Some years ago, one of those endless studies on priesthood compared them with other jobs in an interest inventory. The priest -- read “sacred minister” -- emerged in the same box as a Sears floor walker. Some priests were offended that their role would be equated with that of a floor walker, but in the view of the laity the comparison was flattering, since both groups were admired for their people skills -- friendly, trustworthy, kind, caring.

Finding the balance

Today, a disturbing number of priests decline to do wakes, hospital or home visits or to visit the parish school. They are reluctant to work the curb before or after Mass or to offer a prayer at a local supermarket opening. They run the risk of losing the relational image that comes with just showing up. When they fail to delegate these responsibilities to others, their image is further reduced. Even the best of them must strive to discover that delicate balance between becoming full of too many people’s lives and too full of their own.

Some historical perspective may help. The word ministry derives from the Latin ministerium, which means “service.” Ministry is the work of those gifted with charisms and appointed by the church to act in the name of Christ and the church. The term now embraces any of the baptized who perform works of service in the church.

During the early centuries, the office of bishop simply didn’t exist, but gradually he became a pivotal figure in the larger communities, even as the office of presbyter evolved into that of priest. By the Middle Ages, theologians and canon lawyers had begun to divide the church into clergy and laity. With it came the division of the power of orders, with priests empowered to forgive sins and to celebrate the Eucharist. Later, the Council of Trent would defend the hierarchical structure, in part to protect the priests from interference by the nobility who wanted to appoint bishops and pastors.

In time, the pyramid structure with pope as absolute monarch evolved. Eventually, the power that came with ordination was joined by the power of jurisdiction. The laity, especially women, were lost at the bottom. Virtually all ministry was in the anointed hands of the clergy.

Vatican II tried mightily to reinstate ministry as that of service rather than status. The church itself was no longer to be identified exclusively with the hierarchy. “Everything which has been said so far concerning the People of God applies equally to the laity, religious and clergy,” the “Dogmatic Constitution on the Church” proclaimed. But the term “sacred power” still clings. The church continues to preach the distinction between the “common priesthood” of the faithful and the “hierarchical priesthood” of the clergy -- and that is why parishes continue to close and many priests no longer show up at wakes.

The “Dogmatic Constitution on the Church” states that the priest “molds and rules the priestly people” and that he “acts in the person of Christ” as he “brings about the eucharistic sacrifice and offers it to God in the name of all the people.”

“Pastors also know that they themselves were not meant by Christ to shoulder alone the entire mission of the church toward the world,” according to the Dogmatic Constitution. It added that ordained ministries were not invoked to dominate other ministries but rather to integrate and coordinate them. However, clergy have largely continued to occupy the corner office and get the privileged parking spots.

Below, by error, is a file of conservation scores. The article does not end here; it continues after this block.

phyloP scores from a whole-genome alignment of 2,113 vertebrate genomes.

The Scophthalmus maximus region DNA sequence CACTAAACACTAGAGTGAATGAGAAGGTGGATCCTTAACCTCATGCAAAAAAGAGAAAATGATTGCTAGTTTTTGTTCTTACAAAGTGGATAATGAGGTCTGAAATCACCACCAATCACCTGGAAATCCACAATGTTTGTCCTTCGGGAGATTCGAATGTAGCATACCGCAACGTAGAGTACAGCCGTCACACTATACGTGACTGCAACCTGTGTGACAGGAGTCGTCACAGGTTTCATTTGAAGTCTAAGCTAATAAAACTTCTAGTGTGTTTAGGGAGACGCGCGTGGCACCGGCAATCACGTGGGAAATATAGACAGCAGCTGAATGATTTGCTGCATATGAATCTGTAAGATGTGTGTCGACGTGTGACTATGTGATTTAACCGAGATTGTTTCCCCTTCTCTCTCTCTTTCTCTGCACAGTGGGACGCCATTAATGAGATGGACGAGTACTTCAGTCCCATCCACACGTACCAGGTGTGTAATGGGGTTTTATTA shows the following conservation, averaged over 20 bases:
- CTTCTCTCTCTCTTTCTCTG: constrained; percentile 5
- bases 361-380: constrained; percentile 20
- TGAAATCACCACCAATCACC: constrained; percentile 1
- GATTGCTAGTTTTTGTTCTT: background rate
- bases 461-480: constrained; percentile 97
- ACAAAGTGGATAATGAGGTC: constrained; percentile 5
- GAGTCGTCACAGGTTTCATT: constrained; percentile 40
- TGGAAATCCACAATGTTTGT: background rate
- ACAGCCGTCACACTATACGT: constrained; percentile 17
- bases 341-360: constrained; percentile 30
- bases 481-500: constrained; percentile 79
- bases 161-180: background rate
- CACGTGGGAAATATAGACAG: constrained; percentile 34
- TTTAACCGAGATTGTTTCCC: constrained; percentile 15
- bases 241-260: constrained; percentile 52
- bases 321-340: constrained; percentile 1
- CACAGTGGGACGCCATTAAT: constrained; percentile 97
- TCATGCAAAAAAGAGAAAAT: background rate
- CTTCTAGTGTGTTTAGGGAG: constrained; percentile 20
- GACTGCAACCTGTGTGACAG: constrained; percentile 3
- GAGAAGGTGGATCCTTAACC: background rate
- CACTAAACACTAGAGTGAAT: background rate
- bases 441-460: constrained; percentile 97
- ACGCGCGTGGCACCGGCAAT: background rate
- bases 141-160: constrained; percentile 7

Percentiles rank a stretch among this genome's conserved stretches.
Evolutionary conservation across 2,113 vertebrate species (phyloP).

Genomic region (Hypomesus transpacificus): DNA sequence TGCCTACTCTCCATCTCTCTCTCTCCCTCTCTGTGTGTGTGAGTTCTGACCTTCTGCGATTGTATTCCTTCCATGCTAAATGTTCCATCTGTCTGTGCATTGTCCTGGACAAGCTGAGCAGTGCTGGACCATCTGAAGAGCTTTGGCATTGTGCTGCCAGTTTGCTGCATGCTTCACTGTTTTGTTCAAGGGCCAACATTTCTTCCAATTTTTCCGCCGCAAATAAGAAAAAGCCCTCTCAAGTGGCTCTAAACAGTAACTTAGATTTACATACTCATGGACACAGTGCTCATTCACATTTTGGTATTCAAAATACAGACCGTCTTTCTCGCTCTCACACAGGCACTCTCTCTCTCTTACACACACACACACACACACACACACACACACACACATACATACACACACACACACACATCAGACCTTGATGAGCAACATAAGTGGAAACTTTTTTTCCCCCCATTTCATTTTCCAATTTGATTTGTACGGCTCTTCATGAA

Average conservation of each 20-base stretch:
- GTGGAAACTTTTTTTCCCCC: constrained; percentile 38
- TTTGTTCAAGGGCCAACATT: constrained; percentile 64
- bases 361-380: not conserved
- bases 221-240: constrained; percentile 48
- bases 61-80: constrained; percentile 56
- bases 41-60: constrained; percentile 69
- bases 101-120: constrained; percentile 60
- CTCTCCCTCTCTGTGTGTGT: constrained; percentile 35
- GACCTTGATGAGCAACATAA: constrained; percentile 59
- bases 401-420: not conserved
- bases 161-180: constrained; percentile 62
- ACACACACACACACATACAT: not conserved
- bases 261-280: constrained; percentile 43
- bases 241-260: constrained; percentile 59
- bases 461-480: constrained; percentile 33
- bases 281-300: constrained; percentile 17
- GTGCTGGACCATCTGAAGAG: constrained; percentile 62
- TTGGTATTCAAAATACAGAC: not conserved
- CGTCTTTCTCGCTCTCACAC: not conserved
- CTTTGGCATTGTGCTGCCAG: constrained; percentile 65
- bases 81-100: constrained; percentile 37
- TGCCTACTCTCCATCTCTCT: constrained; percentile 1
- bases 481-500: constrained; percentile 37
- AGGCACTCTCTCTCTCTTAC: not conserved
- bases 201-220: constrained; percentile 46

All those ministries

It is true that, in some cases, the word ministry has been stretched to cover virtually every activity connected with a parish. “Youth minister” may be a good fit but “parking minister” may run the risk of trivializing the meaning, especially when parking ministers are installed during artificial discernment and empowerment liturgies.

Fr. “Joe McGonagle” may be a good example of a pastor who shares ministry with his people and the community. When Bernice and Bill came to him seeking help on a thorny issue, McGonagle met them in the parish center armed with a weighty three-ring binder. He listened; asked some questions, then opened his binder, which was a directory of virtually every agency in the area.

There was a time when the parish priest was the best educated and, by reason of his priestly status, most respected minister in the parish community. Today, the wise pastor looks to his binder for healers within the community who could far better serve the parishioner. In more affluent parishes such ministers might be on staff, thus increasing the bonds between parishioner and parish.

The new lay-dominated ministries work well in large, well-funded parishes. NCR easily found a half-dozen megaparishes, each with no more than two priests (one had only one) and with staffs of over 20, most of whom were female. With budgets well in excess of $1 million and staffs with advanced degrees in divinity, scripture, social work or psychology, these parishes were ministering in a bewildering variety of ways. The priests emerged as likable, pastoral, avuncular figures, not overly stressed (although one had presided at seven Masses over the weekend).

The picture was darker at smaller and poorer parishes, which had one priest living alone and a staff of only three to five. One pastor said: “I can’t afford a janitor, let alone a full-time associate pastor or pastoral associate.” Another pastor in southwestern Illinois has five parishes and only one lay associate but manages with a good car, fax and cellular phone and the fact that two of his parishes haven’t had a wedding or funeral in years.

We stand today in an in-between time, as one concept of ministry gradually displaces another. Both have, of course, always been around, but it’s a question of which one waxes and which wanes.

Because of the transition we’re living through, Catholic ministries today are a remarkably mixed bag. Some are so tied to the institution that only the pastor has the key to the meeting room. Others gather in the corner of a local bar and discuss lay spirituality, or in a family room listening to a woman breaking open the scriptures that she cannot announce in church.

It appears that, like Bonaventure House, the new model includes trying and failing. It does not regard relapse as failure but rather as part of the cure. It does not become a model for announcing orders but rather for listening.

Tim Unsworth writes from Chicago where he is a bingo minister at St. Interdict’s Parish. You can reach him at unsworth@megsi.net

National Catholic Reporter, January 22, 1999